Ebbs got up at around 8 and we both ordered a big breakfast (similar to what we ate the night before) and then packed up our room. Check out was at 9am but we were able to leave our luggage in the guest house so we could hike down to the waterfall again. We were hesitant to go again given how much we struggled the first day, but we knew the way this time and it wasn’t as sunny so the walk was actually far easier. The waterfall wasn’t as beautiful because the sun wasn’t out so the water didn’t shine the same aqua blue as it had the day before. We stayed for a few hours and then walked back to our guest house where we cooled down with a cold drink and spent the next few hours watching the view and reading.

The woman who ran our guest house organised for a trike to come pick us up at 3pm so we put all our stuff on our backs and hiked back to main road. We found our driver and all was going well until less than 2 minutes into the drive the wheel of the trike snapped off and obviously we couldn’t go any further. We had to hike with all our stuff up to the saddle (which is essentially a half hour walk directly up) it was boiling hot and with no prospect of rescue transport out of here because there was no phone signal we weren't in the greatest mood. Luckily once we got to the saddle point our driver could text someone to come pick us up and half an hour later we were on our way again.

Once we arrived in Banaue we headed straight for the Halfway Café where we had had breakfast on the first day. We quickly ordered food as it was 5pm and we hadn't eaten since breakfast at 8 and sat and watched the clouds creep over the mountains that surrounded us. The café had wifi and a charging point that cost 80 cents to use (20 pesos) it wasn’t the best wifi but it was better than nothing. I called dad and told lucy I was still alive. Half an hour later after we'd eaten all our food and changed into our bus clothes it started to absolutely pour with rain. As I predicted (Ebbs disagreed) it only lasted 20 minutes and then cleared so we were able to walk up to the bus stop for our bus departure at 7 without getting drenched.

The bus was completely full with no spare seats which was different to our experience on the way up where we had 2 seats to ourselves. Luckily we were so exhausted from all the hiking in the heat we had done we both slept for most of the trip, which was especially lucky for Ebbs who can never ever sleep on buses. Another plus was the bus arrived in Manila early giving us plenty of time to get to the airport for our 9 30 flight that I was worried was going to be tight. Heaps of taxi drivers crowded around the bus as we got off and we managed to get the price down to 200 pesos ($6). Our flight was with Air Asia and left from domestic terminal 4. I was worried that there would be no food, no aircon, no wifi and no charging points (things I had counted on for the morning) but luckily this airport provided them all. It was nice to be able to look through all the photos I had taken in the last few days and charge my camera after not having any electricity for a few days. Our flight was on time and we arrived safely in Palawan at 11 20 (:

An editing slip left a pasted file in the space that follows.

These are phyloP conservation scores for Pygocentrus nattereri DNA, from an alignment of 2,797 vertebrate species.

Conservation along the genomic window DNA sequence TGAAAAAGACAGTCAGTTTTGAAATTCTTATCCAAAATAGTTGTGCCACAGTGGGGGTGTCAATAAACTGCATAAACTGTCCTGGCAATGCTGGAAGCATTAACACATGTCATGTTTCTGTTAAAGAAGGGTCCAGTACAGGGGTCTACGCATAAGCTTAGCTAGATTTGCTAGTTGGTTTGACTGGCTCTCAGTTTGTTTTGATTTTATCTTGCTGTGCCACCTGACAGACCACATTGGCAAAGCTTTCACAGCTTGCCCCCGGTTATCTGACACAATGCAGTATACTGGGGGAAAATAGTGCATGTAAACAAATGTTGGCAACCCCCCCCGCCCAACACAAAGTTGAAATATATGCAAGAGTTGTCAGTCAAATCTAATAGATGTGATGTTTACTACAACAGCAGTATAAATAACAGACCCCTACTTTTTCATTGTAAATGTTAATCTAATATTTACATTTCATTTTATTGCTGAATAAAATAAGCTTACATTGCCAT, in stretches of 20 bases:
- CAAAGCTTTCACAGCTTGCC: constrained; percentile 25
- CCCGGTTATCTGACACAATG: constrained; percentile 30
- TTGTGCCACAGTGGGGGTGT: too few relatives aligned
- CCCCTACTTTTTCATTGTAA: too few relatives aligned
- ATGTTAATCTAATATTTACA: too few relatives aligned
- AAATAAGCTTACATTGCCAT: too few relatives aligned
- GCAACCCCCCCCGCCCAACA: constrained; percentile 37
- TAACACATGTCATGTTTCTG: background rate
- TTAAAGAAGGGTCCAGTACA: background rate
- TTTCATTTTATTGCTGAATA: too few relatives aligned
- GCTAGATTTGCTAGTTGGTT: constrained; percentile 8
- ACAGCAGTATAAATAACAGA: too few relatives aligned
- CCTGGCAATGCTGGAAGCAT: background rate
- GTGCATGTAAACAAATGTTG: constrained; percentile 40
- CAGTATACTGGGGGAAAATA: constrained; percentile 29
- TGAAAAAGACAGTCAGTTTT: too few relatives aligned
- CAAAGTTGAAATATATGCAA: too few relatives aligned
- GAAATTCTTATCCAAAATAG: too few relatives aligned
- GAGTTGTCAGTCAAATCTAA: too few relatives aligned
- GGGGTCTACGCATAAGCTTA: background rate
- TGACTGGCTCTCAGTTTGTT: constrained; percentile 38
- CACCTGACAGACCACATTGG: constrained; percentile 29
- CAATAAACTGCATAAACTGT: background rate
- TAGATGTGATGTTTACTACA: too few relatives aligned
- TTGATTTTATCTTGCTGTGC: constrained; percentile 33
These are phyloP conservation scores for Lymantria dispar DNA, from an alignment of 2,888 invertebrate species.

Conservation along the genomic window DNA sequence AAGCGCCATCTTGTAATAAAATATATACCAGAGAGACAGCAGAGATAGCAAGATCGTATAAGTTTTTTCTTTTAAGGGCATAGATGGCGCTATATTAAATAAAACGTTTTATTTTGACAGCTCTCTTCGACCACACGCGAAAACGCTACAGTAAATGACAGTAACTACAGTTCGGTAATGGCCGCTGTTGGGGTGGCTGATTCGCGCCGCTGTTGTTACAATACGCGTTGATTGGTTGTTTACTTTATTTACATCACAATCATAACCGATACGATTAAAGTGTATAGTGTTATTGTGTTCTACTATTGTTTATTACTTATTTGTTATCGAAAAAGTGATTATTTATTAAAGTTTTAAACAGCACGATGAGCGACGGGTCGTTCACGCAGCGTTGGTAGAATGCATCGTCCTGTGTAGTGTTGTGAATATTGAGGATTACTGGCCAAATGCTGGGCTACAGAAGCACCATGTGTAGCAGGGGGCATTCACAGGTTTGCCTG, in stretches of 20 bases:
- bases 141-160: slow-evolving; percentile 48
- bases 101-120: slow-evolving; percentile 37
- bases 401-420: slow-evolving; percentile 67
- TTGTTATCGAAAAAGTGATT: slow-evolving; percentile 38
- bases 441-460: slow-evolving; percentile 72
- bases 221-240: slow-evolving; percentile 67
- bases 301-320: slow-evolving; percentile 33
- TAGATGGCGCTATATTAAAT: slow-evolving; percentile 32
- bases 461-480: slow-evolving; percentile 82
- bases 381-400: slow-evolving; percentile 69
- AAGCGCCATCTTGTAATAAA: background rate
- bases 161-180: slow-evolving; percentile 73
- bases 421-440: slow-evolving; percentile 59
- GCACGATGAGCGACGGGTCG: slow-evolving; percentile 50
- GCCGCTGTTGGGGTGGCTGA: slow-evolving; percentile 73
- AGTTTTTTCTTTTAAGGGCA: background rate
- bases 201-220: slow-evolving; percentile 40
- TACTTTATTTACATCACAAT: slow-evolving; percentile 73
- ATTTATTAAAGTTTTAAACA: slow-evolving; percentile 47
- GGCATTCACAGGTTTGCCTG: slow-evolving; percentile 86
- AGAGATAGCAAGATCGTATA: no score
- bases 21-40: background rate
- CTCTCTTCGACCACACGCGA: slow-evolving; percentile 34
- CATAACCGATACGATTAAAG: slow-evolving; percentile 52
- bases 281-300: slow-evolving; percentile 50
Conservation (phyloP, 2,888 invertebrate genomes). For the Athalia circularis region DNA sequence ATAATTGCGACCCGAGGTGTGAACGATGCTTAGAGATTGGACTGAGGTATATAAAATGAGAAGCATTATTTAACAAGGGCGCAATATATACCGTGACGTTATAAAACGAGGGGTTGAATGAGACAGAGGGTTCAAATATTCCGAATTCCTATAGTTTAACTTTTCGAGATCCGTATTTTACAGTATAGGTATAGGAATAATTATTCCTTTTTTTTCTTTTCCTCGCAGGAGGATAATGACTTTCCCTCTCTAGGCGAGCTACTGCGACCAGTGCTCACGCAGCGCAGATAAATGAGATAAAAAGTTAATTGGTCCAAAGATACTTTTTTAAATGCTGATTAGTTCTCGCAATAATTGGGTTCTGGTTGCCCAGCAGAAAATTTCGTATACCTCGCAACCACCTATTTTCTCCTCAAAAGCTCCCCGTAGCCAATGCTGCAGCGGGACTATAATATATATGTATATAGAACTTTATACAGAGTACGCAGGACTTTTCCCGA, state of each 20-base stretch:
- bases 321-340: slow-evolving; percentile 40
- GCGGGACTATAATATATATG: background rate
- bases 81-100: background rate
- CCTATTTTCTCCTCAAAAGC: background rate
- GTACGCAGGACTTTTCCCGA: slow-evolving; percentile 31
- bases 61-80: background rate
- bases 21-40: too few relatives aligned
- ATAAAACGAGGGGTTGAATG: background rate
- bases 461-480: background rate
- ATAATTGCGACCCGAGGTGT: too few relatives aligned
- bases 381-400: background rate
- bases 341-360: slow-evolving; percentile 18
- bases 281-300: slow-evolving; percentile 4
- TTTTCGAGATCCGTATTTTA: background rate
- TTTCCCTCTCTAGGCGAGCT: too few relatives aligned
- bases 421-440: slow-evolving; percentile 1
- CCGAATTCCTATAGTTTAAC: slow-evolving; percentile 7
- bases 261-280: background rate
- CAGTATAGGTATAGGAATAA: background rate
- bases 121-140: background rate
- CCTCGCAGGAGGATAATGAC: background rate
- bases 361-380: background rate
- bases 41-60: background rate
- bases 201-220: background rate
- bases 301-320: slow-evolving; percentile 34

• There is no internet and you have to pay to use the electricity in Batad so don’t expect to be connected (this was actually one of the things I liked the most about being here)
  • Don’t bother staying in Banaue unless you have lots of time, the true beauty in the region is in Batad.
  • You don’t need a guide to get to any of the sight seeing, they will try and convince you that you do but the trails are easily marked and if you get lost you can always ask someone.
  • You have to pay an entrance fee of 50 pesos per person to stay/enter Batad.
  • Make sure you take an ample amount of cash with you (3500 pesos would be plenty) as there are no ATMs and no-where will accept cash. 

Total Expenses

Accommodation: $14

Food: $60 

Transport: $60

Other/activities: $12

Total for 3 days: $146 ($73 each)